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Gail Adams, Unison head of nursing, talks to NT about proposals for nursing quality benchmarks

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Gail Adams, Unison’s lead nurse, explains to NT her thoughts on a government decision to measure English nurses against a range of benchmarks to asses whether they are delivering care safely, effectively and with compassion.

NT: What does this mean for nurses?

GA: At that at this moment in time, nursing is only measured by negatives – infection control and drug incidents – the negative stuff.

What this will give, if it is done in the right way, it will measure the good things, the quality of nursing care.

It can be quite upsetting if you work on a ward that is all about infection control and drug incidents and not about how much hard work you are putting in. It will provides nurses with a equation where their work to be measured for the real contribution it makes

It will not just be the negative things that are measured but the things that patient’s value will be measured.


NT: How will it do this and what will the benefits be?

GA: There is a lot more detail to be worked out, but an intrinsic benefit that has not been picked up in that you can quantify how much of the nurse contribution is to the tariff and because you can quantify it you can show how much nurses contribute to the NHS.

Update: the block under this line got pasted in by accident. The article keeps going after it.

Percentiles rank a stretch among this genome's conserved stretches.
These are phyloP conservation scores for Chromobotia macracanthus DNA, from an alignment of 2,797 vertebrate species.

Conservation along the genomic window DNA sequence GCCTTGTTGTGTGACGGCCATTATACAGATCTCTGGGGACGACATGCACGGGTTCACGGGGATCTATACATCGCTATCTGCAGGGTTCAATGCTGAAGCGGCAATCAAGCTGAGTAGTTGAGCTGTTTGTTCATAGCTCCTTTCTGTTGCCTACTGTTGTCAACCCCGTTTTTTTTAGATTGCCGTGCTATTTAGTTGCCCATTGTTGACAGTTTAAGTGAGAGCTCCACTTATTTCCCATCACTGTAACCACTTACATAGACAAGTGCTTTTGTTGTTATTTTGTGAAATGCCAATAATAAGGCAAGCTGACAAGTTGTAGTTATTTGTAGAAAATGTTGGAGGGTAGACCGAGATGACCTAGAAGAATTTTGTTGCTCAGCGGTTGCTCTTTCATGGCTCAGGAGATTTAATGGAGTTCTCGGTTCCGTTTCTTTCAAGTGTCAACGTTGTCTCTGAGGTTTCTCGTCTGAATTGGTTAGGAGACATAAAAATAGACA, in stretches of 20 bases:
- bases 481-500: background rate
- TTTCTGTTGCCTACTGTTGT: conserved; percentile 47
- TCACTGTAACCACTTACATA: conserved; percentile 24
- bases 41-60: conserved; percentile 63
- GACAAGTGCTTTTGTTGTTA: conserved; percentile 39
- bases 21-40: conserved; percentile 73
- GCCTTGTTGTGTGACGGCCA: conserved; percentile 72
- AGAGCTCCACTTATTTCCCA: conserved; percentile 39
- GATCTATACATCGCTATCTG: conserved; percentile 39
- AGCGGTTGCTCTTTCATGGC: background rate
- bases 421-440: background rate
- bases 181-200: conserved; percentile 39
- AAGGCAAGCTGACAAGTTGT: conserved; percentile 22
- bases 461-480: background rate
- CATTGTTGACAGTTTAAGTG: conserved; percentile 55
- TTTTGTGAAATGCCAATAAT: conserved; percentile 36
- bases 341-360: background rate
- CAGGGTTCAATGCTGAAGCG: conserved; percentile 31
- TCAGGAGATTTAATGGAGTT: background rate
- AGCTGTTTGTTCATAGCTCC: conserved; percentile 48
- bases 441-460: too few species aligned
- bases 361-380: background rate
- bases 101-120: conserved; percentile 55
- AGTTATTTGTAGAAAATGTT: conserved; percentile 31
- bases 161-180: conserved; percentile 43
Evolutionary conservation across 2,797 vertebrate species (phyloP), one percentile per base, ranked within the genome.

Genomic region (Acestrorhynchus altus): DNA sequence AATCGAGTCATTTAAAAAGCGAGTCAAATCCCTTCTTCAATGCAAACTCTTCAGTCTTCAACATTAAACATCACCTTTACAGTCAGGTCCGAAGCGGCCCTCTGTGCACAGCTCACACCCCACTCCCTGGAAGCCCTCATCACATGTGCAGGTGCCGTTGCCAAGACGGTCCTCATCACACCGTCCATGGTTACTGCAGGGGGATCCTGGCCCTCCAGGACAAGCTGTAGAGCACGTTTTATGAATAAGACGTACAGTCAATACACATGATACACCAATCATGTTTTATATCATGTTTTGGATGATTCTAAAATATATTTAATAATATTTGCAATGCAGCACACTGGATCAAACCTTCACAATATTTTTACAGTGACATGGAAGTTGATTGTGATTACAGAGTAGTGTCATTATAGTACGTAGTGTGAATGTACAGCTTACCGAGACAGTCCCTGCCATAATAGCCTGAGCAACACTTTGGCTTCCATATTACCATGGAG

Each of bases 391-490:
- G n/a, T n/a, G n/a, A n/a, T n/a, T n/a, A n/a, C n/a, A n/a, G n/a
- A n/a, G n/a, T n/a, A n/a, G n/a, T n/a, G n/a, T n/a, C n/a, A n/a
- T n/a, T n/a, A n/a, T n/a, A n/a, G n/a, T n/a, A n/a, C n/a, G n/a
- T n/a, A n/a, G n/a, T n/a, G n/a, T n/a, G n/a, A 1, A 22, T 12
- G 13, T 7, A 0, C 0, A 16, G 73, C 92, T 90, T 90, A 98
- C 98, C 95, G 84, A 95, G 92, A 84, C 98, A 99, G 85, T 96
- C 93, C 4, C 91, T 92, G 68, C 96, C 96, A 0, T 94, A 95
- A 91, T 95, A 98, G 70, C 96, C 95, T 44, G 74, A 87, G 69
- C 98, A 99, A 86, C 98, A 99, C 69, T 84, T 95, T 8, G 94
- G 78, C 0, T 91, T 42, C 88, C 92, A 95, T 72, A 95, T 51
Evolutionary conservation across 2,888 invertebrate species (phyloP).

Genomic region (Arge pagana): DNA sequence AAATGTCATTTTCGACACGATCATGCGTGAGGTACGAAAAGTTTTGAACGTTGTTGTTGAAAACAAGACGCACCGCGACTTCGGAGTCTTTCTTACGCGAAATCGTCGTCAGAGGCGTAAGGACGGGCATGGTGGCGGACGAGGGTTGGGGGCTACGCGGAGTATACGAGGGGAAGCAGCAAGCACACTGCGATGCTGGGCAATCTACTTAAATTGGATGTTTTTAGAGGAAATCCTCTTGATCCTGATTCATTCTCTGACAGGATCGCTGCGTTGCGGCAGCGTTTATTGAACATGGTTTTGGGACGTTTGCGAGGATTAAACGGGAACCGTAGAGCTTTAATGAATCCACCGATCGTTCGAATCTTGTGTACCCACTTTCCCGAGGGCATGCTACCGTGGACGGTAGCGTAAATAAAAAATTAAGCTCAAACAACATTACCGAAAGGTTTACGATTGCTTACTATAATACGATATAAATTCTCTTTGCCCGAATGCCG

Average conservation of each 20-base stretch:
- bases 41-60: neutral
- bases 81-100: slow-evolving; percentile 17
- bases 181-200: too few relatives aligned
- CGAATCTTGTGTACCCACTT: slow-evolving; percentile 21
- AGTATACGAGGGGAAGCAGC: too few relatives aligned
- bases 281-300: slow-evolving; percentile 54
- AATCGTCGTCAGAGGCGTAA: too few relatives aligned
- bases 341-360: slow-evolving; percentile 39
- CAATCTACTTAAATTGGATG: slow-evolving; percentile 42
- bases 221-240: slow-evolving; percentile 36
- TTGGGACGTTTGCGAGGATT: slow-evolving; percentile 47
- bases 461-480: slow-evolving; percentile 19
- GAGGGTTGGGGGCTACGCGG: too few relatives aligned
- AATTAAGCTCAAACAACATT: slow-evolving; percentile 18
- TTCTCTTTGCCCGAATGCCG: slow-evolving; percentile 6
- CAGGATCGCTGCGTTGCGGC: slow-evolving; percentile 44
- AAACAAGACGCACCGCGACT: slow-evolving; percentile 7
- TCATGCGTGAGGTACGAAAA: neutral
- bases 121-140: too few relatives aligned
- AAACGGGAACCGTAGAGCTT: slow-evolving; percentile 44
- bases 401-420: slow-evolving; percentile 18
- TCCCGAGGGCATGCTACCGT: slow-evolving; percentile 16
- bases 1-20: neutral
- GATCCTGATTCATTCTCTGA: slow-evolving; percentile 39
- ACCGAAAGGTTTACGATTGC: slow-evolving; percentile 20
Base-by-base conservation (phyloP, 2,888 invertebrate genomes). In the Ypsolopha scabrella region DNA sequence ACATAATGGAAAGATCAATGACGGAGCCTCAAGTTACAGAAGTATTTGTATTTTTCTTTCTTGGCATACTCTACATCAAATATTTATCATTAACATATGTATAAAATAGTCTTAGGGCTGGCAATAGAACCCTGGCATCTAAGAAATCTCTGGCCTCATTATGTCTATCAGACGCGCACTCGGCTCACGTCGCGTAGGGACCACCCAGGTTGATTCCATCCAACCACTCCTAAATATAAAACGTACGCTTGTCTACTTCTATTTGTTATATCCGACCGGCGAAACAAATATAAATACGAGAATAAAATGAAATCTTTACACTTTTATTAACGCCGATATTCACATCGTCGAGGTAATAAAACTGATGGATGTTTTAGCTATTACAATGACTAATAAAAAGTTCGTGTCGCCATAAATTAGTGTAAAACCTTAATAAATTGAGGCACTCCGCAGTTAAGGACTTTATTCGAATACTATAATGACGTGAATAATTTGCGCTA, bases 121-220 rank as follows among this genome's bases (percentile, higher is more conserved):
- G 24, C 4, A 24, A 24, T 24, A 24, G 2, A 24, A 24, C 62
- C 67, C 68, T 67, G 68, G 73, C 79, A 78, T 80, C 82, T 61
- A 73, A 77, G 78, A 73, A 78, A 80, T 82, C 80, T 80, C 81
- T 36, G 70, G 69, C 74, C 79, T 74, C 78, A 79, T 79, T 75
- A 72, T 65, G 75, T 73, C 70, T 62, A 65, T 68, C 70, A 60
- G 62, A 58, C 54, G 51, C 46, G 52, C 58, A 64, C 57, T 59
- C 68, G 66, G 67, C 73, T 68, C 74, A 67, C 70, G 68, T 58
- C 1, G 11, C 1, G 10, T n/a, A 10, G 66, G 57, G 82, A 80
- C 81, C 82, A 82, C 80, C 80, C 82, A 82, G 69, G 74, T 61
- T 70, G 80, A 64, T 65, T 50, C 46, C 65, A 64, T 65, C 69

It means you can put a business case forward based on that, It means you will be able to get more nurses or get more skill mix on the wards.

It will allow you to recognise their contribution and this in turn will give you information to show the good things that we are doing.

For example, if you think about a patient having a hip replacement and the tariff, what you do not know is how much is nursing, but if you can price nursing more effectively and demonstrate how much of a contribution nursing makes

It will have an impact of staffing levels because you will be able to put forward a strong argument to ask for more and also on morale because nurses will be recognised for the positive things they do.

When you can quantify that a patient was discharged early because of nurse involvement you can argue much more strongly why nurses are good for patients.


NT: Compassion and nursing ho hand in hand – is there not a risk that this could be seen as patronising?

GA: It is not about being patronising. What this will give, if it is done in the right way, it will measure the good things. There would be a communication problem if nurses see this as patronising because that is not the intention. It is not Big Brother watching you.

The bottom line is this is something nurses can grasp and it something they can benefit form. If nurses engage with this then it can be and will be a good thing for the profession.

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